Miölnir – Thor’s Hammer

Miölnir – Thor’s Hammer

Thor was the proud possessor of a magic hammer called Miölnir (the crusher) which he hurled at his enemies, the frost-giants, with destructive power, and which possessed the wonderful property of always returning to his hand, however far away he might hurl it.

“I am the Thunderer!
Here in my Northland,
My fastness and fortress,
Reign I forever!

“Here amid icebergs
Rule I the nations;
This is my hammer,
Miölnir the mighty;
Giants and sorcerers
Cannot withstand it!”

Saga of King Olaf (Longfellow).

As this huge hammer, the emblem of the thunderbolts, was generally red-hot, the god had an iron gauntlet called Iarn-greiper, which enabled him to grasp it firmly. He could hurl Miölnir a great distance, and his strength, which was always remarkable, was doubled when he wore his magic belt called Megin-giörd.

“This is my girdle:
Whenever I brace it,
Strength is redoubled!”

Saga of King Olaf (Longfellow).

Thor’s hammer was considered so very sacred by the ancient Northern people, that they were wont to make the sign of the hammer, as the Christians later taught them to make the sign of the cross, to ward off all evil influences, and to secure blessings. The same sign was also made over the newly born infant when water was poured over its head and a name given. The hammer was used to drive in boundary stakes, which it was considered sacrilegious to remove, to hallow the threshold of a new house, to solemnise a marriage, and, lastly, it played a part in the consecration of the funeral pyre upon which the bodies of heroes, together with their weapons and steeds, and, in some cases, with their wives and dependents, were burned.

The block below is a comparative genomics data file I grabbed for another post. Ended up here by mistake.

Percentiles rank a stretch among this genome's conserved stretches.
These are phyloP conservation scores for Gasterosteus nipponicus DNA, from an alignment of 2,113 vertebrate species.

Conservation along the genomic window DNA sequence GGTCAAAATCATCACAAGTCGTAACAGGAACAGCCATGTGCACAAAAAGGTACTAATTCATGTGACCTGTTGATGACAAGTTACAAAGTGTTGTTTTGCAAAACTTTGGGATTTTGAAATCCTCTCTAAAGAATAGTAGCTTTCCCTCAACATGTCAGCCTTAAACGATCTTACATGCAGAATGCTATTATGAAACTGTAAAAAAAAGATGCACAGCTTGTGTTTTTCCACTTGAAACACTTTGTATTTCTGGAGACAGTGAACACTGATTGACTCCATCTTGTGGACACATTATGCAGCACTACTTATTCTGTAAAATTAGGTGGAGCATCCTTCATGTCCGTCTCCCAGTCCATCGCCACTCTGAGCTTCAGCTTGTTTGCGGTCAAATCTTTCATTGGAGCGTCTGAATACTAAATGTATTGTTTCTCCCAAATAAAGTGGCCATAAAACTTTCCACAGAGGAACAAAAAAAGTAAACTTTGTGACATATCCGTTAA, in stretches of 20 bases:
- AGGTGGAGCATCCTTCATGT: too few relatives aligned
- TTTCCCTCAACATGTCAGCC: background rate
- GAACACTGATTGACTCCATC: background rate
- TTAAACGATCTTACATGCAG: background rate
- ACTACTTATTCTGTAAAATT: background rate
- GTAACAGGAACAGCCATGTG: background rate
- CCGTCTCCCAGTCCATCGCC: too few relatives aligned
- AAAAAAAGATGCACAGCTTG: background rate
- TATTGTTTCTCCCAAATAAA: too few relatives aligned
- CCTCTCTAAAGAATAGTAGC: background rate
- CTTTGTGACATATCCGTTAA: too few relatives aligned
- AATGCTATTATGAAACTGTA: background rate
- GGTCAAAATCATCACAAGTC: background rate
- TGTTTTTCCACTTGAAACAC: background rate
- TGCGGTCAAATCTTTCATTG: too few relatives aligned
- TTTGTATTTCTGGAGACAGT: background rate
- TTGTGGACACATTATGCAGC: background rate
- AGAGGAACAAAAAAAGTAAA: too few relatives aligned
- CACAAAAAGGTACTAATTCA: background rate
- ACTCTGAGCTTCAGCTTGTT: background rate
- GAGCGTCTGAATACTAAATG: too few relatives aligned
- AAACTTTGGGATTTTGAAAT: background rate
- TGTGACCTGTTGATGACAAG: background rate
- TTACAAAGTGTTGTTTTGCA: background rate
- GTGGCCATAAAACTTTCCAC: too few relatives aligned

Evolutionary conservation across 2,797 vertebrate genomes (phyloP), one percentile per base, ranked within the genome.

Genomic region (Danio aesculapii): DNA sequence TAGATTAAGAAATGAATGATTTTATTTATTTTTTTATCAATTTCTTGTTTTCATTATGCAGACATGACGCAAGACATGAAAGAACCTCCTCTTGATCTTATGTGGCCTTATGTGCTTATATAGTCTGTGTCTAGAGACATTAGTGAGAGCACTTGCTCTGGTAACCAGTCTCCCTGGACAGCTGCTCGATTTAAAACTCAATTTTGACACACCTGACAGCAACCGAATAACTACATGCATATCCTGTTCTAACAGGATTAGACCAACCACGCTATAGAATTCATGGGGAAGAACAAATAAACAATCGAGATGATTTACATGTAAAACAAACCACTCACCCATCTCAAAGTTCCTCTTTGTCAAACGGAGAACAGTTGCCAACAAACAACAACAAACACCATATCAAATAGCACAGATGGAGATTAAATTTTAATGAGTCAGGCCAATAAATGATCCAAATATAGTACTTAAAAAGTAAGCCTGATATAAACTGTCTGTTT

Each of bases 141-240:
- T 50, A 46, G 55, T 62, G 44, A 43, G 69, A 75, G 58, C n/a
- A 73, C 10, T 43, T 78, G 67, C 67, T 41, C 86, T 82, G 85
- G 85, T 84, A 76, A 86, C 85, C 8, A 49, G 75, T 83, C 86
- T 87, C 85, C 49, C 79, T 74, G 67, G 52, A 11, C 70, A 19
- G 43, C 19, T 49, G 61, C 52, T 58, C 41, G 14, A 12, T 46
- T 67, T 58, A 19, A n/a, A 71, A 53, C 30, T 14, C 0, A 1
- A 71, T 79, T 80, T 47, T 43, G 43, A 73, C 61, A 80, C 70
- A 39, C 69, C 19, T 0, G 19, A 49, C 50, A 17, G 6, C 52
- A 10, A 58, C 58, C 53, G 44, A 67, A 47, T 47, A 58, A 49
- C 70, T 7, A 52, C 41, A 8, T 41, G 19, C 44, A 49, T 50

Thor

Thor

In Sweden, Thor, like Odin, was supposed to wear a broad-brimmed hat, and hence the storm-clouds in that country are known as Thor’s hat, a name also given to one of the principal mountains in Norway. The rumble and roar of the thunder were said to be the roll of his chariot, for he alone among the gods never rode on horseback, but walked, or drove in a brazen chariot drawn by two goats, Tanngniostr (tooth-cracker), and Tanngrisnr (tooth-gnasher), from whose teeth and hoofs the sparks constantly flew.

“Thou camest near the next, O warrior Thor!
Shouldering thy hammer, in thy chariot drawn,
Swaying the long-hair’d goats with silver’d rein.”

Balder Dead (Matthew Arnold).

When the god thus drove from place to place, he was called Aku-thor, or Thor the charioteer, and in Southern Germany the people, fancying a brazen chariot alone inadequate to furnish all the noise they heard, declared it was loaded with copper kettles, which rattled and clashed, and therefore often called him, with disrespectful familiarity, the kettle-vendor.

Submit a Comment

Your email address will not be published. Required fields are marked *